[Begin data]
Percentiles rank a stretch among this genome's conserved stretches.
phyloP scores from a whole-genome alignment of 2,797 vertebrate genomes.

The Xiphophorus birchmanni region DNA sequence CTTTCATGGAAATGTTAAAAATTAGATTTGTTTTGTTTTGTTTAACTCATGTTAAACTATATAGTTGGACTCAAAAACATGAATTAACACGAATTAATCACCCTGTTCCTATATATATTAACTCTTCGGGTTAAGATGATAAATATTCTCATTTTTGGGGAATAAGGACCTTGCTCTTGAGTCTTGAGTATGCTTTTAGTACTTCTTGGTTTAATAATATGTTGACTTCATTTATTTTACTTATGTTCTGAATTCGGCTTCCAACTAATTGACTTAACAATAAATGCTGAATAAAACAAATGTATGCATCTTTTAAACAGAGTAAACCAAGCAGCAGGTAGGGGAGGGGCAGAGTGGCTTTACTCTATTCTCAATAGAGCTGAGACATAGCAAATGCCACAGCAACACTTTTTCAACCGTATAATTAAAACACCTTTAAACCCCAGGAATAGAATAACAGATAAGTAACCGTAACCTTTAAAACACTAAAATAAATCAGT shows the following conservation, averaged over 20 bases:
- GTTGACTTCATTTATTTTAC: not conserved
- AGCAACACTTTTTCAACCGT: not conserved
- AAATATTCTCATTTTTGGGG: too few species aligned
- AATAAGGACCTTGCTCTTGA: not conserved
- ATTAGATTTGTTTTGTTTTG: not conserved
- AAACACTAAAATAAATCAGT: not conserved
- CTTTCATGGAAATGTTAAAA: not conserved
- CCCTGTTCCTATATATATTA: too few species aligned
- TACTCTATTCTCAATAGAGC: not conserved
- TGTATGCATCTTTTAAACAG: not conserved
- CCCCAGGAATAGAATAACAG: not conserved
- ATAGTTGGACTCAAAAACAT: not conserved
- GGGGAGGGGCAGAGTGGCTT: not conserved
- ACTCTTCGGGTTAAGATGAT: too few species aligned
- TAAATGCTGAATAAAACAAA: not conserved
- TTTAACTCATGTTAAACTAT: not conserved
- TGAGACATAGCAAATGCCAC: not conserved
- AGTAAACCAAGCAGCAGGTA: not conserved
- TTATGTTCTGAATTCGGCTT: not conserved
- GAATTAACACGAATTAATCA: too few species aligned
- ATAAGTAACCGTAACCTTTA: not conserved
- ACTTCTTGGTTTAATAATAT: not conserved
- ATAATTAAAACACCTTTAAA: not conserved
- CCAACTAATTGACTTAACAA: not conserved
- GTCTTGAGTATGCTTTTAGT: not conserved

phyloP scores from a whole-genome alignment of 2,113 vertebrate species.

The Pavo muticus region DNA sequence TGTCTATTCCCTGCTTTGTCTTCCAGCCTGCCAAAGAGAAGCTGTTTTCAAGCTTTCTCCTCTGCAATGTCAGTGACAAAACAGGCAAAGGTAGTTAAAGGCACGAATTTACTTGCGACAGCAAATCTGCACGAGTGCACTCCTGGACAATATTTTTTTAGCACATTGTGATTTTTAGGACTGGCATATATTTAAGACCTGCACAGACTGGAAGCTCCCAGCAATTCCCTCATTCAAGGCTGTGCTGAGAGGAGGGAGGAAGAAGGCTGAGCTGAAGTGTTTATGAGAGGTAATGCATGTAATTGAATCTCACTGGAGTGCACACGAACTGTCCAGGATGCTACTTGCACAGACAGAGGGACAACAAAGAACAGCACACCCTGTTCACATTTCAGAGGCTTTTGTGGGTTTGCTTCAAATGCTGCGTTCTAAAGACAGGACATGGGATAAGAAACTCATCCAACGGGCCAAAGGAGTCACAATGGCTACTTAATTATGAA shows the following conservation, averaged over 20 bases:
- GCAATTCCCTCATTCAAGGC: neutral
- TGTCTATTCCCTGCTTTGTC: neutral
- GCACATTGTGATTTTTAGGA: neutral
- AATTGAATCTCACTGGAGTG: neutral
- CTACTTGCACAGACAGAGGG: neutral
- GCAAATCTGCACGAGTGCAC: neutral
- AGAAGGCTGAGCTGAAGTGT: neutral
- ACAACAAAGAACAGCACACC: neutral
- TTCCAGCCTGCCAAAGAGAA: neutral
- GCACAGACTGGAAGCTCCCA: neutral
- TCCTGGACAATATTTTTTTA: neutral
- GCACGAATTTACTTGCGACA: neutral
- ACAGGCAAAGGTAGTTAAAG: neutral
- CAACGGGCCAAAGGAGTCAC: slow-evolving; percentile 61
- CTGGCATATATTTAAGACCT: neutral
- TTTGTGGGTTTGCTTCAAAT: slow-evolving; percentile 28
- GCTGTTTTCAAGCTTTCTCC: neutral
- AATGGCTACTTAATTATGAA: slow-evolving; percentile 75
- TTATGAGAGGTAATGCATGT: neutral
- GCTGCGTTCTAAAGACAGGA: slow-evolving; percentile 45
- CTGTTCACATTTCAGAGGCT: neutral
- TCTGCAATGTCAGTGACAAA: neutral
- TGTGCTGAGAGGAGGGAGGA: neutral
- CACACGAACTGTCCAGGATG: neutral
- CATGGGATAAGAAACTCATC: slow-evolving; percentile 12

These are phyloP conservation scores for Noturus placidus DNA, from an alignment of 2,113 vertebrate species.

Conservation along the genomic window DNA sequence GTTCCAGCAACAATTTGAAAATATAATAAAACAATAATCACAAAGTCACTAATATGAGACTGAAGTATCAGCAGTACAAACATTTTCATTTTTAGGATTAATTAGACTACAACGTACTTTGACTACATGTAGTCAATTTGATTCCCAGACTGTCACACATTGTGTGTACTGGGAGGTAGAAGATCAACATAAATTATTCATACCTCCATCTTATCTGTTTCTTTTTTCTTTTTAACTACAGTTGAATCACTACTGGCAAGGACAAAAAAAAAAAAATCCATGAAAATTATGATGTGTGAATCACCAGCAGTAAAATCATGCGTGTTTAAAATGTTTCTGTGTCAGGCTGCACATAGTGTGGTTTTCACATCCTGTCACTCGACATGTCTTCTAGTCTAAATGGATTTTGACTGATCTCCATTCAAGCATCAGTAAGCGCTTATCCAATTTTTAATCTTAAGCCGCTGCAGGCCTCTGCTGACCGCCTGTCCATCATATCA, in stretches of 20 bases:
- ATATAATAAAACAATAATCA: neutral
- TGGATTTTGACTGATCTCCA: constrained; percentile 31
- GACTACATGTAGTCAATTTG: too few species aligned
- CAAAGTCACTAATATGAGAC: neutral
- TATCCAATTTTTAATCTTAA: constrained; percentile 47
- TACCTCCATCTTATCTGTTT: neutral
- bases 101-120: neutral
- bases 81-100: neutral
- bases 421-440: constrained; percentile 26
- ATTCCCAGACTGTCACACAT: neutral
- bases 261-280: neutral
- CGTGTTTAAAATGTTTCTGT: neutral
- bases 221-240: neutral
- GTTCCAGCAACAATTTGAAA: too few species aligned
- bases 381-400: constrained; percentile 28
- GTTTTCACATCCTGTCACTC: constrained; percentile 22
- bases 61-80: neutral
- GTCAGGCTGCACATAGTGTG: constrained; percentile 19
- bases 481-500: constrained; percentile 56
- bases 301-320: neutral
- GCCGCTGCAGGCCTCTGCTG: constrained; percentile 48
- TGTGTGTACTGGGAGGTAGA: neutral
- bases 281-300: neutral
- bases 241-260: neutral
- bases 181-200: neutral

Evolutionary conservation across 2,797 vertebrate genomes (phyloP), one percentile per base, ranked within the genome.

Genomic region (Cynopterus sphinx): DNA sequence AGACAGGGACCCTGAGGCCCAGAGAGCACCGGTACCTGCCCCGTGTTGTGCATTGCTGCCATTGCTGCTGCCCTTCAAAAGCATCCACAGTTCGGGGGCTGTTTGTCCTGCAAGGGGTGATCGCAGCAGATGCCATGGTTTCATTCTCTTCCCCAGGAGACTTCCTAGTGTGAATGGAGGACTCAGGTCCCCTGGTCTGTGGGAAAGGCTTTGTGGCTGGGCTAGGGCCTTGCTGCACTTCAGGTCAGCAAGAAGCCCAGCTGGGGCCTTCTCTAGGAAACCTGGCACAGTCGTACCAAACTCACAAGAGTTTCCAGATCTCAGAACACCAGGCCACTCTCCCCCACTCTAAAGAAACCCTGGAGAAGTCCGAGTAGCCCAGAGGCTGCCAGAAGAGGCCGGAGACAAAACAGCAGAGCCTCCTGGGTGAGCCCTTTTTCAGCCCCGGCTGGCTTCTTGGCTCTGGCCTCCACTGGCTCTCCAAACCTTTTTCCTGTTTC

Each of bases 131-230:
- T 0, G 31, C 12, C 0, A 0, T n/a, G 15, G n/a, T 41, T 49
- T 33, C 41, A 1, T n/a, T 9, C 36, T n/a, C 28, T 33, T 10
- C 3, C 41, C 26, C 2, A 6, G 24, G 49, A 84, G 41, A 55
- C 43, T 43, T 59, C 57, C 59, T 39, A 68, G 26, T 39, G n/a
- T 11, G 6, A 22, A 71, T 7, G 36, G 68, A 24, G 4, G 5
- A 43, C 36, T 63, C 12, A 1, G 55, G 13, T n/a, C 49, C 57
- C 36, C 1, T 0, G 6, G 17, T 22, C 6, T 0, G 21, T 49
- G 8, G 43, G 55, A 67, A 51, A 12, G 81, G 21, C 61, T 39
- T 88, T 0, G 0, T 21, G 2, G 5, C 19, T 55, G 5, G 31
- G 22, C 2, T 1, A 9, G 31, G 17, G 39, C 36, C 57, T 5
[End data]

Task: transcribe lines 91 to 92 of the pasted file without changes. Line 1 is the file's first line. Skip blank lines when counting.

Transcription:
- A 43, C 36, T 63, C 12, A 1, G 55, G 13, T n/a, C 49, C 57
- C 36, C 1, T 0, G 6, G 17, T 22, C 6, T 0, G 21, T 49